# Three Steps for Assessing Risk

HR professionals wear many hats. Some fit a little better than others; take legal risks, for example. There is a natural inclination to identify them and then do whatever it takes to avoid them. A better approach is to identify, assess and manage these risks instead.

## A Formula for Determining Risk

Identifying a legal risk is an excellent start, but to fully understand it, you’ll need to assess it carefully. Ask yourself questions such as,

- What is the scope of the risk?
- What is the likelihood the risk will affect the company?
- If the risk materializes, what are the likely outcomes?

It might be helpful to think of risk assessment in terms of an equation. Don’t worry, we aren’t bother with anything complicated like figuring out the hypotenuse of a right triangle using the Pythagorean theorem (just typing those words brings back bad memories). Try this instead:

L x M = V

L represents “likelihood” (the odds that the risk will occur), M stands for “magnitude” (the anticipated cost of the risk should it transpire) and V is the “value” of the risk.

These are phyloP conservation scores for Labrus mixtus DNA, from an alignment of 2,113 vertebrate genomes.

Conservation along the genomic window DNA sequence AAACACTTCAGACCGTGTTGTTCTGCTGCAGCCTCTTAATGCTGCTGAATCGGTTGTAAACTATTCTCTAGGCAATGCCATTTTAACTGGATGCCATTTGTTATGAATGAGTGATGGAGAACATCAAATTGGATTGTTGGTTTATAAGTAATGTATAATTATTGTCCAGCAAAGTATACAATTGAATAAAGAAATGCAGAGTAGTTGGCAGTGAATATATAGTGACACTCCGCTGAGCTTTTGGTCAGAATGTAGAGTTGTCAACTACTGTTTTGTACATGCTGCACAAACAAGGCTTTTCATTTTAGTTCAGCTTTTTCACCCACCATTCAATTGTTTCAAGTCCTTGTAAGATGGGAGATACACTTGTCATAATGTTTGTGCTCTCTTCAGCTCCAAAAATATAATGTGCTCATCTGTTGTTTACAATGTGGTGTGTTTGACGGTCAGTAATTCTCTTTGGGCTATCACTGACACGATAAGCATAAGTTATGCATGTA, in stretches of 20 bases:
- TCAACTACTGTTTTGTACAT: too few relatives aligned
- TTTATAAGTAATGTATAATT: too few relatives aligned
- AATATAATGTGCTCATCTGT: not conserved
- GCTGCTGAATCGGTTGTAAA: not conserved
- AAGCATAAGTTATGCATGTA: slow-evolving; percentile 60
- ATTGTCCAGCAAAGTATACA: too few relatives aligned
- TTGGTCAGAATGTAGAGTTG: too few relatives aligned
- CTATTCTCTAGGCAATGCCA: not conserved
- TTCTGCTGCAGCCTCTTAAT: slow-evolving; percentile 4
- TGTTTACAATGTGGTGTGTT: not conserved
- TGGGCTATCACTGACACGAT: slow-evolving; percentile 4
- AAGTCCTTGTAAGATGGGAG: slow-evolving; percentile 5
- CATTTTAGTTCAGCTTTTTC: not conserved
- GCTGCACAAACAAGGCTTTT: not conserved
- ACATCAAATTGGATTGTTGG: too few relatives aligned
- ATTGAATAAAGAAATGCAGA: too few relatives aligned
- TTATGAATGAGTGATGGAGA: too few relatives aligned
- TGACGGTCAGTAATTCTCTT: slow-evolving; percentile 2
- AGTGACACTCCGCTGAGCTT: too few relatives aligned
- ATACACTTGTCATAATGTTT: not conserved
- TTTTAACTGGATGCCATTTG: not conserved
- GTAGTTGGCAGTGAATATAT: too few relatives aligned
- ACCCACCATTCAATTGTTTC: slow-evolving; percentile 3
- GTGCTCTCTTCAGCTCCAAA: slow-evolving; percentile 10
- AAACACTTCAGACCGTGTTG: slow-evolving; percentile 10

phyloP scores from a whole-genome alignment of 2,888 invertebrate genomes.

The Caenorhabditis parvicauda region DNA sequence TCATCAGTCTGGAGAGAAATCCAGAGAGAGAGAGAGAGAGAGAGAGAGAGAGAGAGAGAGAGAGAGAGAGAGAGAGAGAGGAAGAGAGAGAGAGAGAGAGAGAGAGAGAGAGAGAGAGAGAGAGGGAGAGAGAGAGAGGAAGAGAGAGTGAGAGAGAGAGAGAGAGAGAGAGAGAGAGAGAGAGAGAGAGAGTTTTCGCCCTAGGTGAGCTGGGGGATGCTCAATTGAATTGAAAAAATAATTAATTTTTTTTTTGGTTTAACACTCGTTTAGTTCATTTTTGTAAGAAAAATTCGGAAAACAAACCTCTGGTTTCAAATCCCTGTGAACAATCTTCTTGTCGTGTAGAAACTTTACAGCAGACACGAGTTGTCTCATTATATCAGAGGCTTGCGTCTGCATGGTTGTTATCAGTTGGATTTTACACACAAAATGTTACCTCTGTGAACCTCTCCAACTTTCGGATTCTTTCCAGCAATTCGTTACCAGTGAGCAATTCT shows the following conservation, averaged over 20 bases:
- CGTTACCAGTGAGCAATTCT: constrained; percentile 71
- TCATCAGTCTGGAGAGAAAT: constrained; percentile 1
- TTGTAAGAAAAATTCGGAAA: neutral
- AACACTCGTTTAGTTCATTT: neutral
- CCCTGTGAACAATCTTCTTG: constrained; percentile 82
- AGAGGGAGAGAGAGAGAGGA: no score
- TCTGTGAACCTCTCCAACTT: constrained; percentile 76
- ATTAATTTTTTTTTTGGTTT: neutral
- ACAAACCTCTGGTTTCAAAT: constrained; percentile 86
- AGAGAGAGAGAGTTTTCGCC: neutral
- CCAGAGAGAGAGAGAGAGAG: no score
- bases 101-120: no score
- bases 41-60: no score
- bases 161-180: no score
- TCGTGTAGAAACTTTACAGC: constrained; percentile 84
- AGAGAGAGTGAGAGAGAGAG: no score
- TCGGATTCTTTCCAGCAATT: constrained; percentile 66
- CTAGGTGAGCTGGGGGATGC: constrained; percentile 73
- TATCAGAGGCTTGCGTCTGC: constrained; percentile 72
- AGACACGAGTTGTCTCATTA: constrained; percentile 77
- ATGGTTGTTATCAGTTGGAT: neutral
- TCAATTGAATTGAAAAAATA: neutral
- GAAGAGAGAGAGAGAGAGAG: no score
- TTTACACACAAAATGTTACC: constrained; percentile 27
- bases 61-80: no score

For example, let’s say you are facing a situation where there is a 50 percent risk of losing $100. Plugging those numbers into the formula (.50 x 100) means your potential loss would be $50. Now, if you had a 10 percent risk of losing $1,000 (.10 x 1,000), the risk is higher: $100. This is an excellent way to evaluate whether or not to pursue a situation while taking into account the company’s long-term economic interests.

Once you’ve assessed the risk, you’ll need to determine where it lands on the risk/reward spectrum. There are typically at least three options: high risk/high reward at one end of the spectrum; low risk/low reward on the opposite end; and all other possible risk/reward options in between. When you have decided where the risk falls on the spectrum, identify the next steps to be taken. Decide who is going to take action, when that will happen, what potential obstacles you’ll encounter, how you’ll handle those when they arise, and how success will be measured.

Addressing legal risks in this manner empowers HR professionals and gives them the latitude to make important business decisions—a role familiar to CEOs. The more you conduct business in this matter, the more positive impact you’ll make on the organization.